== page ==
In short, the Daleks of The Dead Planet are fundamentally different creatures from the ones we are familiar with today. There’s no real sign of the over-riding Dalek imperative to kill all other life on sight, and they are physically very different too: limited in their mobility by the need for an external power supply, and dependent on a radiation-saturated environment for their survival. Neither of these latter things is ever the case again, although there is a sort of hand-wave concerning the former in their next appearance. Simply from a continuity cop’s point of view, it is very difficult to explain exactly why these Daleks should be so unique – the Doctor later suggests that these are members of some sort of degenerate, relict population in the distant future, but Planet of the Daleks appears to indicate it is set considerably before the mid-26th century, as the events of the story have become Thal legend by this point. This is only compounded by the origin story given for the Daleks on their first appearance, which involves a war lasting a single day and a neutron bomb attack. The Daleks’ on-screen origin story, when it arrives 12 years later, actually features a thousand-year war and a distronic missile attack (whatever one of those is). For a long time it was customary to assume that everyone on Skaro is just very bad at history, and the two wars and attacks are the same – but given the conundrum of the physical distinctness of the Dead Planet Daleks, continuity-wise it really does look like two separate groups of Daleks originated on the same planet, sharing only the same basic appearance.

But what an appearance. It’s an odd fact that any Dalek story, no matter how plodding or repetitive or silly, is somehow lifted when the Daleks themselves are on screen and in action. Both the design and the voice are arresting and compelling, and it is very obvious why the makers of the series chose to bring them back in late 1964 for The Dalek Invasion of Earth. Having said that, it’s pretty much just the design and the voice that get brought back, because nearly everything else about the creatures has been tweaked, wholly rewritten, or invented from scratch to suit the story.

Rather than crippled survivors of an apocalyptic war on a devastated planet, the Daleks of this appearance are much more recognisably the ambitious would-be universal overlords with whom we have become so familiar: they are much more mobile (there’s a small-but-sufficient explanation given for this), appear to have no particular environmental requirements, and are clearly extremely capable technicians and engineers. Is this, then, our first sighting of the True Dalek characterisation?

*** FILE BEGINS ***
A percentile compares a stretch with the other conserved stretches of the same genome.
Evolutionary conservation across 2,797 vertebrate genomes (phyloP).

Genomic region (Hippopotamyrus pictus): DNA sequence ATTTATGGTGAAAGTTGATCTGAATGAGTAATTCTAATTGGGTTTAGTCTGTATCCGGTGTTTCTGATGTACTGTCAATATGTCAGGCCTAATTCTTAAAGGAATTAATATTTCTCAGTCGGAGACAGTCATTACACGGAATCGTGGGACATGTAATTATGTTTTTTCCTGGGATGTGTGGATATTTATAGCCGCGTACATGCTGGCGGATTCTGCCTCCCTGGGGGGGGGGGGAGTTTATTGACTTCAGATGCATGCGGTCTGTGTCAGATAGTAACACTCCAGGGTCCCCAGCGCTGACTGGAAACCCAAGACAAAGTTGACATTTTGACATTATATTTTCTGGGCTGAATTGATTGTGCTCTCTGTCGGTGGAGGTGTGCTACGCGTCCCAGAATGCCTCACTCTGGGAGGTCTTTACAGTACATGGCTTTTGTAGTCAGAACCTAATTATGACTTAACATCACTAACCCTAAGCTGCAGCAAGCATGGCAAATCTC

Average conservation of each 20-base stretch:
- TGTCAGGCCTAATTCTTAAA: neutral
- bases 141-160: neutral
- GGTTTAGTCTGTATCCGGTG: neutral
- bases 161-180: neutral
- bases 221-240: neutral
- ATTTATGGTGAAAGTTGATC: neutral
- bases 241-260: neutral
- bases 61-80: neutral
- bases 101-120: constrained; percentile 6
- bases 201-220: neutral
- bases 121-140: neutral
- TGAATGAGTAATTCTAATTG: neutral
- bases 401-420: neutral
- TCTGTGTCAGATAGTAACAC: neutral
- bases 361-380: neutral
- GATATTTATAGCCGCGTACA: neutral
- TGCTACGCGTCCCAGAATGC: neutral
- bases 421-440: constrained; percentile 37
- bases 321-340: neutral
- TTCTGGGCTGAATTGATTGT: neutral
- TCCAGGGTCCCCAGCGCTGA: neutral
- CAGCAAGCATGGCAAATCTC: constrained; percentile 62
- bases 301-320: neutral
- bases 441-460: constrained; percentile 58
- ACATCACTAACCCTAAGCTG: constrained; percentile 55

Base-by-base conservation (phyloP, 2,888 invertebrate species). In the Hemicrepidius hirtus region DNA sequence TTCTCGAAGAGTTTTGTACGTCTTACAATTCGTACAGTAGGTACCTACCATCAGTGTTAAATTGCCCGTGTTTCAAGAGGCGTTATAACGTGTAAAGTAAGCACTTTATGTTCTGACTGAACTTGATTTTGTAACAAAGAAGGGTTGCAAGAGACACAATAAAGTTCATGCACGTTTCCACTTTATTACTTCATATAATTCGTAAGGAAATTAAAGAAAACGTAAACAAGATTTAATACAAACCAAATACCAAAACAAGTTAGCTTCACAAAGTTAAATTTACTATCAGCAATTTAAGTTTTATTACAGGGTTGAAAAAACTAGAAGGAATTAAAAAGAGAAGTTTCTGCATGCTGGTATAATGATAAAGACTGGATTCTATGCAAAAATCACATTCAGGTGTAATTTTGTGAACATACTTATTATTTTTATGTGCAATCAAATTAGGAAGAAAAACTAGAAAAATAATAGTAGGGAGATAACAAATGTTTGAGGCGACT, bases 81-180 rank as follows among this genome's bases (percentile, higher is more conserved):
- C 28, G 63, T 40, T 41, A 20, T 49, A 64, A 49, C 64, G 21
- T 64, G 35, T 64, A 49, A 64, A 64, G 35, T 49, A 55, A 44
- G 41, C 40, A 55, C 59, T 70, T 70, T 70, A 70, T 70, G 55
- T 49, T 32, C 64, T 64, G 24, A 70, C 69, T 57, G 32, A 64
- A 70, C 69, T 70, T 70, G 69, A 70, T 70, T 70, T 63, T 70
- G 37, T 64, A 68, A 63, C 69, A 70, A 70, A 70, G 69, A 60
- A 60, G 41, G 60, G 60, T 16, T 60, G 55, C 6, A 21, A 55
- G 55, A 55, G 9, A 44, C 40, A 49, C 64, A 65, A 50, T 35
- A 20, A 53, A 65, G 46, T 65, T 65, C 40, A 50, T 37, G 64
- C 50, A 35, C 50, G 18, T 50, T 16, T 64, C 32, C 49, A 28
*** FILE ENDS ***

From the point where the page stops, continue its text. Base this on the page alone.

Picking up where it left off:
Well – I would argue not. There’s a brief but illuminating bit of dialogue which is often overlooked, wherein the Doctor and his soon-to-be grandson-in-law discuss just why the Daleks have conquered Earth. According to the Doctor, the existence of humanity is a matter of supreme indifference to the Daleks – man is a work machine to be exploited, nothing more, and one they would ignore if it weren’t necessary to their plan. This does not sound very much like the Dalek characterisation we are familiar with today – modern Daleks don’t seem to be supremely indifferent to anything, except possibly the quality of the scripts they appear in, and the series makes a point of showing them going out of their way to terrorise and kill innocent life-forms. One is of course inclined to wonder just where the Doctor’s getting his insights into the Dalek mind from, but nothing on-screen in the story contradicts his analysis. No explanation is given as to why the Daleks want to spread their presence throughout the universe, either.

The Chase gets round the problem of explaining the motivation of the Daleks (another possible future story in the offing: ‘Now on BBC3, it’s Motivation of the Daleks, and terror ensues as the evil pepper-pots capture Constantin Stanislavski and force him to give them acting lessons’) by being a revenge-oriented plot, albeit one that does interesting (I am being very charitable) things with the concept of the Daleks as a diverse race – so we get such experiments as a stupid Dalek, and a speech-impedimented Dalek. The Daleks’ Master Plan puts them back in the position of space conquerors again, this time willingly teaming up with a bunch of other aliens to take on Earth and the rest of the Solar System. Once again, the story is in no way interested in why the Daleks are behaving as they do, or how their culture functions – it just trusts to the reliable magic of the Dalek design to hang together.